Shrestha, Rijun
Crews, Keith
Publisher
School of Civial Engineering, The University of Queensland
Year of Publication
2015
Format
Conference Paper
Material
CLT (Cross-Laminated Timber)
Timber-Concrete Composite
Application
Floors
Wood Building Systems
Topic
Environmental Impact
Keywords
Sustainable Materials
LCA
Life-Cycle Assessment
Mid-Rise
Concrete
Conference
International Conference on Performance-based and Life-cycle Structural Engineering
Research Status
Complete
Summary
The building sector contributes 24% of the total greenhouse gas emissions in Australia. This is expected to rise by 110% by 2050. Consequently, there has been an increased demand for more sustainable building materials which can play a significant role in reducing carbon emissions. Engineered timber wall and floor panels are being seen as a viable alternative for multi-storey buildings for both strength and environmental purposes and are gaining popularity in Europe, North America and New Zealand. A number of previous Life Cycle Assessments (LCA) comparing timber and concrete mid-rise buildings have highlighted the environmental benefits of using timber, particularly during material production and on-site construction stages. Furthermore, the choice of endof-life scenario had a significant effect on the LCA outcome. The objective of this paper is to compare the environmental impacts associated with alternative designs for a long span floor in a multi-storey building in Australia. The comparison, using an LCA approach, is based on a recently built long span Timber Concrete Composite (TCC) floor in a University building in Sydney. Three design options are considered: the original design of TCC, a Cross Laminated Timber (CLT) panel, and a traditional in-situ reinforced concrete (RC) slab. The CLT and RC designs were conceived with reference to the floor plans and structural loads obtained from issued-for-construction drawings. With this evaluation, recommendations for increasing the competitiveness of CLT and TCC within the Australian market are made.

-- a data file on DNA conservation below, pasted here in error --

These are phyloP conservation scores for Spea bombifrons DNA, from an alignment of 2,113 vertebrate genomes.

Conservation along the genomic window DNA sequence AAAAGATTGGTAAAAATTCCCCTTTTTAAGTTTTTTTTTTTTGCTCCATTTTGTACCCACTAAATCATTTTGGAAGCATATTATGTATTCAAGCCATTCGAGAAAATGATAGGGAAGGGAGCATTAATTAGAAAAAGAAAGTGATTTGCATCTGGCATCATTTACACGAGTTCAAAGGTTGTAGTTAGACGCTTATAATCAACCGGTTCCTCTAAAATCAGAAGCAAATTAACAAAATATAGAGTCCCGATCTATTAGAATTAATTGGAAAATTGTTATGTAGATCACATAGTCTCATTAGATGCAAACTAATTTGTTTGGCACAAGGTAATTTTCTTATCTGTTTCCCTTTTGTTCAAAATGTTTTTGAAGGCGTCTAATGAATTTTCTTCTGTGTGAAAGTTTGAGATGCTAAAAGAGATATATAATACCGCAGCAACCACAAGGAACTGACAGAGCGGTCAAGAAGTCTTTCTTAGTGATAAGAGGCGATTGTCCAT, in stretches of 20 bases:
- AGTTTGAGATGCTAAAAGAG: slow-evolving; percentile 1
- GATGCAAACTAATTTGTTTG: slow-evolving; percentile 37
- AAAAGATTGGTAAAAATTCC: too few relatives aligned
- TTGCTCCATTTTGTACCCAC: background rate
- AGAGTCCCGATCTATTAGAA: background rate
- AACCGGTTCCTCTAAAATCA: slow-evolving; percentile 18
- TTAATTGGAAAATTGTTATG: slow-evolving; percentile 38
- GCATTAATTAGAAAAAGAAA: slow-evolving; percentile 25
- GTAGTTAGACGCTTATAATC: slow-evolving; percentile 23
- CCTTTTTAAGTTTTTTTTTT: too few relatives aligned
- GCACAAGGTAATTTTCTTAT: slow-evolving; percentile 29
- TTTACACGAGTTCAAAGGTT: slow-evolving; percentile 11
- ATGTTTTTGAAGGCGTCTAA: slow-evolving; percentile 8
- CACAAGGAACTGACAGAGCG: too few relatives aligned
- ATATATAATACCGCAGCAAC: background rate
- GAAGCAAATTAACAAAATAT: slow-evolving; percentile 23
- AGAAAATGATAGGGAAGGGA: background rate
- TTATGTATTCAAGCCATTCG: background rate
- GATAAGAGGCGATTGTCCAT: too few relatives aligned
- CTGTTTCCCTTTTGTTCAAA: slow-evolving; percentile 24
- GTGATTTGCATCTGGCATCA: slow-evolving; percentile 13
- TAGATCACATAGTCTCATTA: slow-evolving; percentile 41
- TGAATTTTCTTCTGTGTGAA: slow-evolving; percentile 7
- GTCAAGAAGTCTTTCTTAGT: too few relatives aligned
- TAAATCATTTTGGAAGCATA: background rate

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Comparative Life-Cycle Assessment of a High-Rise Mass Timber Building with an Equivalent Reinforced Concrete Alternative Using the Athena Impact Estimator for Buildings

https://research.thinkwood.com/en/permalink/catalogue2465
Year of Publication
2020
Topic
Environmental Impact
Material
CLT (Cross-Laminated Timber)
Application
Wood Building Systems
Author
Chen, Zhongjia
Gu, Hongmei
Bergman, Richard
Liang, Shaobo
Organization
Beijing Forestry University
Forest Products Laboratory
Publisher
MDPI
Year of Publication
2020
Format
Journal Article
Material
CLT (Cross-Laminated Timber)
Application
Wood Building Systems
Topic
Environmental Impact
Keywords
Cradle-to-Grave
Life-Cycle Assessment
Reinforced Concrete
Research Status
Complete
Series
Sustainability
Summary